LUANDA (Reuters) - Angolans voted in a parliamentary election on Wednesday expected to usher in the ruling party’s defense minister as the first new leader for 38 years.
Joao Lourenco, who has pledged to boost growth and fight corruption, would inherit an economy mired in recession as gaping inequality, soaring inflation and high unemployment squeeze poor Angolans who have benefited little from a decades-long oil boom.
Polls closed at 6 p.m. (1700 GMT) but in some remote areas where voting started late, polling station were allowed to stay open a little longer.
An unofficial result is expected by Friday. But there may be no formal announcement for two weeks as ballot boxes wend their way along pot-holed roads and dirt tracks in a country of 28 million spread across an area twice the size of France.
The People’s Movement for the Liberation of Angola (MPLA), which has ruled Angola since independence from Portugal in 1975, is expected to remain in power but with a reduced majority.
Its support has waned due to political cronyism, though many Angolans remain loyal to the party that emerged victorious from 27 years of civil war in 2002.
“I’ve been following the party all my life. I grew up with it,” 33-year-old bakery owner Telma Francisco told Reuters outside a polling station in the capital.
“The other parties don’t have the capacity to govern.”
Lourenco, a quiet 63-year-old more used to army barracks and the closed doors of party politics than the public spotlight, voted at the Luanda state university, stopping only to praise a smooth electoral process.
Questions have been raised as to how much power he will have if he wins, given veteran leader Jose Eduardo dos Santos, 74, will continue as head of the MPLA and have potentially a sweeping say over decision-making.
His daughter, Isabel, heads national oil producer Sonangol and his son, José Filomeno, is in charge of the $5 billion state investment fund.
“Even if he wanted to, Lourenco may find it difficult to free himself from the control of dos Santos,” said Julia Westbury, Africa analyst at West Sands Advisory.
“Large-scale political change is unlikely, and the long awaited democratic reforms needed to turn Angola’s struggling economy around are unlikely to materialise.”
Lourenco has dismissed suggestions he would be a puppet president, saying he would focus on leading an “economic miracle”, possibly with the help of the International Monetary Fund and World Bank, and would prosecute corrupt politicians.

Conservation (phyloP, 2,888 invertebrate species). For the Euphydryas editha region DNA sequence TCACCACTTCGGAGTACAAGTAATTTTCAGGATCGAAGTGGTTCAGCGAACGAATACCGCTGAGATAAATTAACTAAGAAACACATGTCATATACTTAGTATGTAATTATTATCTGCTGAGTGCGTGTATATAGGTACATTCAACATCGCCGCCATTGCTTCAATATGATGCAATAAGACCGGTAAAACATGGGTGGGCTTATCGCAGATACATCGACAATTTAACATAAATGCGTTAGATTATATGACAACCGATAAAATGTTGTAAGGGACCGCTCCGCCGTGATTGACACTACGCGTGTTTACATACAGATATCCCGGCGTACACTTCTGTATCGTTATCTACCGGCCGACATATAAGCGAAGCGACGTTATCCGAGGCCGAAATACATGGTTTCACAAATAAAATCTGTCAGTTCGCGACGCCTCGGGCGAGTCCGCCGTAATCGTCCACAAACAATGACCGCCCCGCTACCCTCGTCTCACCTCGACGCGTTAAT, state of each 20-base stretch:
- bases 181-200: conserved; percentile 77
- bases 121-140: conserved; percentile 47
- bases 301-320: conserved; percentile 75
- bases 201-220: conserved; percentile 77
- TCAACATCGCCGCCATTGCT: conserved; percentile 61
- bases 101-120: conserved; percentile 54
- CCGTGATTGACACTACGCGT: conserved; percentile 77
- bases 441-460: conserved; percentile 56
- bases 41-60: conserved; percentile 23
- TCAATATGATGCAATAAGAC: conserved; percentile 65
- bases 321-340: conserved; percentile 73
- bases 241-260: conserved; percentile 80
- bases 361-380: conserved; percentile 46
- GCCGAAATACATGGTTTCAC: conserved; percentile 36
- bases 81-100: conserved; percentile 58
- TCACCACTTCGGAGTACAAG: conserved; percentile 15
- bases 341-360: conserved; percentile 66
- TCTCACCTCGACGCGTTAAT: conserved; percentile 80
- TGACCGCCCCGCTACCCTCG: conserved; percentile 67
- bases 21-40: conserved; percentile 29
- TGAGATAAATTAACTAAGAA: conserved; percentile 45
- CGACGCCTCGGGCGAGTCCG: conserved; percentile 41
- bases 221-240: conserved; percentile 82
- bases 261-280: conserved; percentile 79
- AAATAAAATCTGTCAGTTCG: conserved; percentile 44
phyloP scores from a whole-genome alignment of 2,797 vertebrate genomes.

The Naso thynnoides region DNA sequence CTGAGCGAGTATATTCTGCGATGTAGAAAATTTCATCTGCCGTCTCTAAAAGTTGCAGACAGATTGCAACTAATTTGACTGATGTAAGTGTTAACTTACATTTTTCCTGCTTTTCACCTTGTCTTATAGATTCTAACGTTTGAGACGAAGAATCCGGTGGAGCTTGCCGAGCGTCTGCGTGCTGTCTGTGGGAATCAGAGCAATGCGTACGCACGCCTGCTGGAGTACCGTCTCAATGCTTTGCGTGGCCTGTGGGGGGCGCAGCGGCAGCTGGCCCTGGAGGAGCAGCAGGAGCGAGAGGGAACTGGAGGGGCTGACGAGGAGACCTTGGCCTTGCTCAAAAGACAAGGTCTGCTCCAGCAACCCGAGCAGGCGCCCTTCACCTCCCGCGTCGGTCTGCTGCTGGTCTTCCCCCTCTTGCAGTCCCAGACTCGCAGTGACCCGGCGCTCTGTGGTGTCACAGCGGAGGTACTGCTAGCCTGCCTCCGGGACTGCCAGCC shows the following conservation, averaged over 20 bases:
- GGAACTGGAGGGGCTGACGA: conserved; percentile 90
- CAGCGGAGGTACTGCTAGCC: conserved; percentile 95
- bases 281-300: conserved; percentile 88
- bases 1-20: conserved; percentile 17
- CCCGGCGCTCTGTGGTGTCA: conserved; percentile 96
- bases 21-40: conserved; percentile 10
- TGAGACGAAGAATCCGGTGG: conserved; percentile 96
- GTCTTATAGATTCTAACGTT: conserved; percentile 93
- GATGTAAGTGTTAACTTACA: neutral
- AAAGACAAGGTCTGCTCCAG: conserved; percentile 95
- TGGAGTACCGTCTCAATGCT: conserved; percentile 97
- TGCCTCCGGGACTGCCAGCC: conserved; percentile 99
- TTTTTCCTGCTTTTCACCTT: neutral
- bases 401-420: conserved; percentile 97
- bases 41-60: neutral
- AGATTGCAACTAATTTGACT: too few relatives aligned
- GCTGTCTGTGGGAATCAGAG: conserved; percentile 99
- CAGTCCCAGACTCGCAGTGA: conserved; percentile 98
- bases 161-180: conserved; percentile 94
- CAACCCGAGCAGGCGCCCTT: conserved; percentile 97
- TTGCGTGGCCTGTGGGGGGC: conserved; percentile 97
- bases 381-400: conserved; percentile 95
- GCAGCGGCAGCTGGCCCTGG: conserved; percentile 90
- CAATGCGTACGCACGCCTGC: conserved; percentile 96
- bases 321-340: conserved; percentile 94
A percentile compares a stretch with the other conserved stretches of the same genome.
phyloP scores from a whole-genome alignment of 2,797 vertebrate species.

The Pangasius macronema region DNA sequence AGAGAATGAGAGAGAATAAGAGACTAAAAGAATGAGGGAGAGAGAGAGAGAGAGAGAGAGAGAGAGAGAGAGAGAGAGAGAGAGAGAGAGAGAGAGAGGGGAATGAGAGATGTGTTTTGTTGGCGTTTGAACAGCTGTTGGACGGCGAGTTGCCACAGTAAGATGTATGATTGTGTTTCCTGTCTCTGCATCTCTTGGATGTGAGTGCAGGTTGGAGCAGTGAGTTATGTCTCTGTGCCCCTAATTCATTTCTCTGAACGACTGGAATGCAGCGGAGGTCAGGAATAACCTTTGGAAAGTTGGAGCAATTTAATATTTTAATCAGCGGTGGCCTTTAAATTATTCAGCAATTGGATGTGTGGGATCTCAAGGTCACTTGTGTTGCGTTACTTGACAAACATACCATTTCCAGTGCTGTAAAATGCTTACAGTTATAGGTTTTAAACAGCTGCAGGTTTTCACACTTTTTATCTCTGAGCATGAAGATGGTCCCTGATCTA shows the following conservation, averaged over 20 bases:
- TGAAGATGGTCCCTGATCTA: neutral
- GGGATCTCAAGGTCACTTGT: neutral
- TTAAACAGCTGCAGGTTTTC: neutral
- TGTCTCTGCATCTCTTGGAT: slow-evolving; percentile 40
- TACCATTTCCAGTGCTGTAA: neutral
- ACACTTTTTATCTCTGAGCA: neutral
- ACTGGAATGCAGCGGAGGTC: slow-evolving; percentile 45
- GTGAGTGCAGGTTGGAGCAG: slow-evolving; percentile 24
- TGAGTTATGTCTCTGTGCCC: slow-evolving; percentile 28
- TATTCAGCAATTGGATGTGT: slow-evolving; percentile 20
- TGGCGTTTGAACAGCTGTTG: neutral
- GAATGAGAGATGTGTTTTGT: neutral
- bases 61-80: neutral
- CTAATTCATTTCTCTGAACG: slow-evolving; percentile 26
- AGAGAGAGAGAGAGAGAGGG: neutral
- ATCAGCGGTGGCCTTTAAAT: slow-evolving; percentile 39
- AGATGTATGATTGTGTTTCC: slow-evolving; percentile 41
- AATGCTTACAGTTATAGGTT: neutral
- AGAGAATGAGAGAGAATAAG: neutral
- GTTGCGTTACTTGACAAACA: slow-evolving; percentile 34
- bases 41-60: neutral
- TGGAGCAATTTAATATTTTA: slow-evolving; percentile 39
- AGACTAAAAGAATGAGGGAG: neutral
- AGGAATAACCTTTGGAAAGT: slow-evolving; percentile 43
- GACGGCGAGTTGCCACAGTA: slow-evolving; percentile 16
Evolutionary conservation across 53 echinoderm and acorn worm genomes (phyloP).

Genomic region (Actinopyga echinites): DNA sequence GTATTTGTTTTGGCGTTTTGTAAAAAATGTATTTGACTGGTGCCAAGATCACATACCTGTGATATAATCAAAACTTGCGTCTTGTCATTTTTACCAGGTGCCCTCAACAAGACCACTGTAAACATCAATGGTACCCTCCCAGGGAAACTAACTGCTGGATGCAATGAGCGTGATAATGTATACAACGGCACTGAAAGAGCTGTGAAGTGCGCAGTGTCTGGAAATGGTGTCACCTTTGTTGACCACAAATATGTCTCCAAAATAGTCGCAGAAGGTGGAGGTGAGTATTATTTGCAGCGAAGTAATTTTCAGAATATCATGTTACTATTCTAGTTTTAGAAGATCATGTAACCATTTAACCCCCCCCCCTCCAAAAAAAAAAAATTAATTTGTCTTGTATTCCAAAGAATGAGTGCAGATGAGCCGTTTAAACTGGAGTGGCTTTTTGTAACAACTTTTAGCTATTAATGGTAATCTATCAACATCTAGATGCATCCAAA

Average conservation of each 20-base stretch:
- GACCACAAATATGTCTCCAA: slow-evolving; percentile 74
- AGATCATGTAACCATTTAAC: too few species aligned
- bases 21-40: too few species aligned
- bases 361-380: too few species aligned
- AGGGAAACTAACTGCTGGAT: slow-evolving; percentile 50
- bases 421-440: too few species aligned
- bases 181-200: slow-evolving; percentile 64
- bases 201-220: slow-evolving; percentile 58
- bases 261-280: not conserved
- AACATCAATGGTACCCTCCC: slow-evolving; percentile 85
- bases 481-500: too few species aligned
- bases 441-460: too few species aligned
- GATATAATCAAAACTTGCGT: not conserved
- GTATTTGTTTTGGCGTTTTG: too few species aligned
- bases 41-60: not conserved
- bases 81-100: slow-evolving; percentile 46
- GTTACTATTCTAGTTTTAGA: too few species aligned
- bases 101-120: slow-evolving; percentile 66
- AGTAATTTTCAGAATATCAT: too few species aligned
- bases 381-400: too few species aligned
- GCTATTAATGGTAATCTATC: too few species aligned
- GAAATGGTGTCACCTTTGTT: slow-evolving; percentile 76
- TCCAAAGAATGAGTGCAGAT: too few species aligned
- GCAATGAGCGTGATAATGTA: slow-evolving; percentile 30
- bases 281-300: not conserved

The MPLA’s main opponent is its former civil war foe, the National Union for the Total Independence of Angola (UNITA), while young voters have been lured by CASA-CE, which was formed in 2012 on a promise to disrupt 50 years of two-party politics.
“Today is a day of festivities, happiness, peace and of responsibility and I trust in the Angolan people that we have the conditions to bring change,” CASA-CE presidential candidate Abel Chivukuvuku said prior to casting his vote.
Angola has been largely peaceful since the end of a Cold War-era conflict between the MPLA, backed by the Soviet Union, and UNITA, supported by the United States and South Africa.
More than two-thirds of Angolans are below 25 so many people will be voting for the first time.
“We’re voting for change,” said 19-year old Joao Costa, who like most people who oppose the authoritative MPLA declined to say who he voted for.
There have been concerns about how fair the vote can be after the government cracked down on recently planned demonstrations. UNITA has said it will lead protests if it believes the MPLA has manipulated results.
Angola’s electoral commission said the vote went smoothly.
“It’s an example of how democratic elections should be carried out in any part of the world,” its head, Andre da Silva Neto, told reporters, adding that some hard-to-reach polling stations had opened late and some delegates from political parties had been denied initial entry to observe the vote.
Dos Santos, Africa’s longest-ruling president behind Equatorial Guinea’s Teodoro Obiang Nguema, steps down after guiding the OPEC-member from Marxism to capitalism while embracing Chinese oil-for-infrastructure investment.
Loyalty to his party runs deep for many voters.
“The opposition is a joke,” said out-of-work decorator Francisco, 32, declining to give his surname.
“The MPLA is the only party that can change things and with a new candidate for president I think he can do a better job”
Writing by Joe Brock; Editing by Robin Pomeroy